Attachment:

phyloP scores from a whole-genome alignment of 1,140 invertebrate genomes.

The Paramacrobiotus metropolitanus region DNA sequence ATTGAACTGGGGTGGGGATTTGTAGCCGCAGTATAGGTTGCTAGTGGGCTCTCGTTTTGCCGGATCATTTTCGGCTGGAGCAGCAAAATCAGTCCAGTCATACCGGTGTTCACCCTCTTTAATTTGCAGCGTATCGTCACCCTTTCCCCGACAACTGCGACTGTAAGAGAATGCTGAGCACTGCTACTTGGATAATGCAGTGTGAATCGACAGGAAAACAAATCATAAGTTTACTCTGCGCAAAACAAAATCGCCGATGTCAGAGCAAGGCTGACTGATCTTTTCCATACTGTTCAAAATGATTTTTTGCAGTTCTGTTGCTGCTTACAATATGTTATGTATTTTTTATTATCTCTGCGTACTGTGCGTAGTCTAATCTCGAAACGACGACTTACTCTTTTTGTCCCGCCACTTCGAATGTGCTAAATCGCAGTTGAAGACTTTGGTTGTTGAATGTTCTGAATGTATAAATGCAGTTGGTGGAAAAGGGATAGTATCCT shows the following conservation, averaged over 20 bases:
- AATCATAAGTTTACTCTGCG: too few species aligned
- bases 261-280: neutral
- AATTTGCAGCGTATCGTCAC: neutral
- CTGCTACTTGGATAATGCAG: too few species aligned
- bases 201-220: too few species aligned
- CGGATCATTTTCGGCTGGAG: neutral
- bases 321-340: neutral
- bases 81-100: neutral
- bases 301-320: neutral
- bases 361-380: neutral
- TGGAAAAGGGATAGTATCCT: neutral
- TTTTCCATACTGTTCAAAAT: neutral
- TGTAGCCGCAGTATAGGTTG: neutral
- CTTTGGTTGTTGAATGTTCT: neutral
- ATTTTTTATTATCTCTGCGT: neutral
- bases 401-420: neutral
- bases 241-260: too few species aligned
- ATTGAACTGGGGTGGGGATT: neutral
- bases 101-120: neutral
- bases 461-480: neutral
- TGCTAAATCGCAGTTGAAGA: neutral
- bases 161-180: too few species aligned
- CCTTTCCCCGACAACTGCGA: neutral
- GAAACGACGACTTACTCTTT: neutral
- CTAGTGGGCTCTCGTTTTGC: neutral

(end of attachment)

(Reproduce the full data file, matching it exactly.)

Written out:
phyloP scores from a whole-genome alignment of 1,140 invertebrate genomes.

The Paramacrobiotus metropolitanus region DNA sequence ATTGAACTGGGGTGGGGATTTGTAGCCGCAGTATAGGTTGCTAGTGGGCTCTCGTTTTGCCGGATCATTTTCGGCTGGAGCAGCAAAATCAGTCCAGTCATACCGGTGTTCACCCTCTTTAATTTGCAGCGTATCGTCACCCTTTCCCCGACAACTGCGACTGTAAGAGAATGCTGAGCACTGCTACTTGGATAATGCAGTGTGAATCGACAGGAAAACAAATCATAAGTTTACTCTGCGCAAAACAAAATCGCCGATGTCAGAGCAAGGCTGACTGATCTTTTCCATACTGTTCAAAATGATTTTTTGCAGTTCTGTTGCTGCTTACAATATGTTATGTATTTTTTATTATCTCTGCGTACTGTGCGTAGTCTAATCTCGAAACGACGACTTACTCTTTTTGTCCCGCCACTTCGAATGTGCTAAATCGCAGTTGAAGACTTTGGTTGTTGAATGTTCTGAATGTATAAATGCAGTTGGTGGAAAAGGGATAGTATCCT shows the following conservation, averaged over 20 bases:
- AATCATAAGTTTACTCTGCG: too few species aligned
- bases 261-280: neutral
- AATTTGCAGCGTATCGTCAC: neutral
- CTGCTACTTGGATAATGCAG: too few species aligned
- bases 201-220: too few species aligned
- CGGATCATTTTCGGCTGGAG: neutral
- bases 321-340: neutral
- bases 81-100: neutral
- bases 301-320: neutral
- bases 361-380: neutral
- TGGAAAAGGGATAGTATCCT: neutral
- TTTTCCATACTGTTCAAAAT: neutral
- TGTAGCCGCAGTATAGGTTG: neutral
- CTTTGGTTGTTGAATGTTCT: neutral
- ATTTTTTATTATCTCTGCGT: neutral
- bases 401-420: neutral
- bases 241-260: too few species aligned
- ATTGAACTGGGGTGGGGATT: neutral
- bases 101-120: neutral
- bases 461-480: neutral
- TGCTAAATCGCAGTTGAAGA: neutral
- bases 161-180: too few species aligned
- CCTTTCCCCGACAACTGCGA: neutral
- GAAACGACGACTTACTCTTT: neutral
- CTAGTGGGCTCTCGTTTTGC: neutral